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Hi everyone. First time poster, long time lurker. I just have a question for you all regarding how you guys learned to draw. I'm a 24 year old Accountant. The only time I drew growing up was in art class in elementary school. And even then, by the 5th grade I stopped participating because I was so bad at it.
That being said, I had a sudden urge to learn how to draw when I was 22 and have been trying to learn ever since. I am using Betty Edwards workbook (which has been super useful!) and am also using sites like Pixelovely and the Photos from Deviantart to do drawings off of.
The problem I have is that I seem to be hitting a bottleneck. I've improved dramatically since I started but the honest truth is that my current level of work is worse than many of the "Beginners" sketchbooks I see on this site. I still can't accurately depict the gestures from photographs for the most part. The gestures that I can sorta draw are incredibly stiff. Every time I try to draw a face it looks completely different from my last drawing of that same face. I've tried reading other books like Loomis's "Figure Drawing For All it's Worth" and "The Natural Way to Draw" but alot of it just seems to be going over my head.
Now after all of that, my question is, are these the kind of things classes would fix? Or at the very least help in identifying my issues and problems? I've read that most art classes/workshops when they say "beginners" they actually mean "Beginners that has the skills to get into art school". Is this so? Would workshop/classes be useful for a person at my level? Should I just keep drawing from photos like I've been doing? How do I learn things like lighting, shading and stuff? If anyone thinks classes are useful can someone recommend one in the NY area?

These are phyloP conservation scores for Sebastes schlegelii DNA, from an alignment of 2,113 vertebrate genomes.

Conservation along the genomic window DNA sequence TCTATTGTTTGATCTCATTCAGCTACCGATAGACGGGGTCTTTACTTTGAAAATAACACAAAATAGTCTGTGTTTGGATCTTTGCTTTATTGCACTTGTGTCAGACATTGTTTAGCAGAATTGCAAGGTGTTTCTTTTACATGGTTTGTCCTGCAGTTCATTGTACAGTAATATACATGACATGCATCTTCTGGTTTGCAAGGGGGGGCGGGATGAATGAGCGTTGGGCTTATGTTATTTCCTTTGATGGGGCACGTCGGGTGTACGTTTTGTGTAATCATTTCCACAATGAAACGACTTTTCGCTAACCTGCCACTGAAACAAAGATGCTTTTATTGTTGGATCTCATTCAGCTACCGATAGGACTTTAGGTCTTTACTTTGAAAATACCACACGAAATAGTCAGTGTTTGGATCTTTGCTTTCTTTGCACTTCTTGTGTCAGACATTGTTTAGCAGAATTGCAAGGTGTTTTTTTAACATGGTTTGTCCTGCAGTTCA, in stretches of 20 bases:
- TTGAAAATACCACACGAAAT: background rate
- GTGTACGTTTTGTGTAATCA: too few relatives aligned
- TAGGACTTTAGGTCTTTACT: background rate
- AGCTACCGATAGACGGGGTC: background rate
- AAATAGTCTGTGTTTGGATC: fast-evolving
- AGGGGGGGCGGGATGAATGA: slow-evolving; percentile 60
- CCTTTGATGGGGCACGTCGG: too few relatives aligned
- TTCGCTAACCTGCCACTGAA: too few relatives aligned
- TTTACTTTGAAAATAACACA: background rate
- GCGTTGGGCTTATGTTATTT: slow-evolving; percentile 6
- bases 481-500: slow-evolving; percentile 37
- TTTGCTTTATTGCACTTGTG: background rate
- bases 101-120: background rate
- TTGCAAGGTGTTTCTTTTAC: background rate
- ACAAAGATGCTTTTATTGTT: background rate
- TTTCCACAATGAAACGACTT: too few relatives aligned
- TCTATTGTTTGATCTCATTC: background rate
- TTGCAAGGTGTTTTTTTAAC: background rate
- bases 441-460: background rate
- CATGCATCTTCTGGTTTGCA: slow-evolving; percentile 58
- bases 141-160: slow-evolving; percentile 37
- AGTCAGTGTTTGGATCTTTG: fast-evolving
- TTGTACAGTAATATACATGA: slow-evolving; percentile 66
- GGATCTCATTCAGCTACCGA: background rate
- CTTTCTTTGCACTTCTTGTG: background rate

It sounds a bit like you're expectations are not realistic...drawing well takes years of study and effort...and then a lifetime to get better.
Sure, good classes and good teachers are extremely helpful...just as bad ones are extremely detrimental.
You'll never really learn how to draw well from photos...so that's a waste of time. Drawing is about developing an awareness of space and creating the illusion of space on a 2D surface.
I would definitely recommend taking a few classes...NY is the home of illustration and there are a ton of good schools there. I would also suggest "Drawing Essentials" by Deborah Rockman...excellent book on observational drawing.
For a lot of people, extra outside instruction usually helps. One of the toughest things to do is to accurately criticize your drawing issues and know how to solve them.
I would also recommend weekend workshops. A lot of them are a lot cheaper than a class and you get an idea if the instructor meets your needs. Plus, a lot of workshop instructors also tend to hold weekday classes.
Yes, for goodness' sake, take a class. You're in New York, possibly the place with the greatest concentration of art classes in the world! You've got the Art Student's League, the National Academy of Design, the Drawing Center, Continuing Ed programs at Parsons, Pratt, and SVA (ahem), local community centers like the Henry Street Settlement and the Educational Alliance, etc, etc, etc. Don't worry about being a beginner, everybody starts somewhere, most instructors will be happy to have you whatever your skill level.
**Finished Work Thread **Process Thread **Edges Tutorial
Crash Course for Artists, Illustrators, and Cartoonists, NYC, the 2013 Edition!
"Work is more fun than fun."
"Art is supposed to punch you in the brain, and it's supposed to stay punched."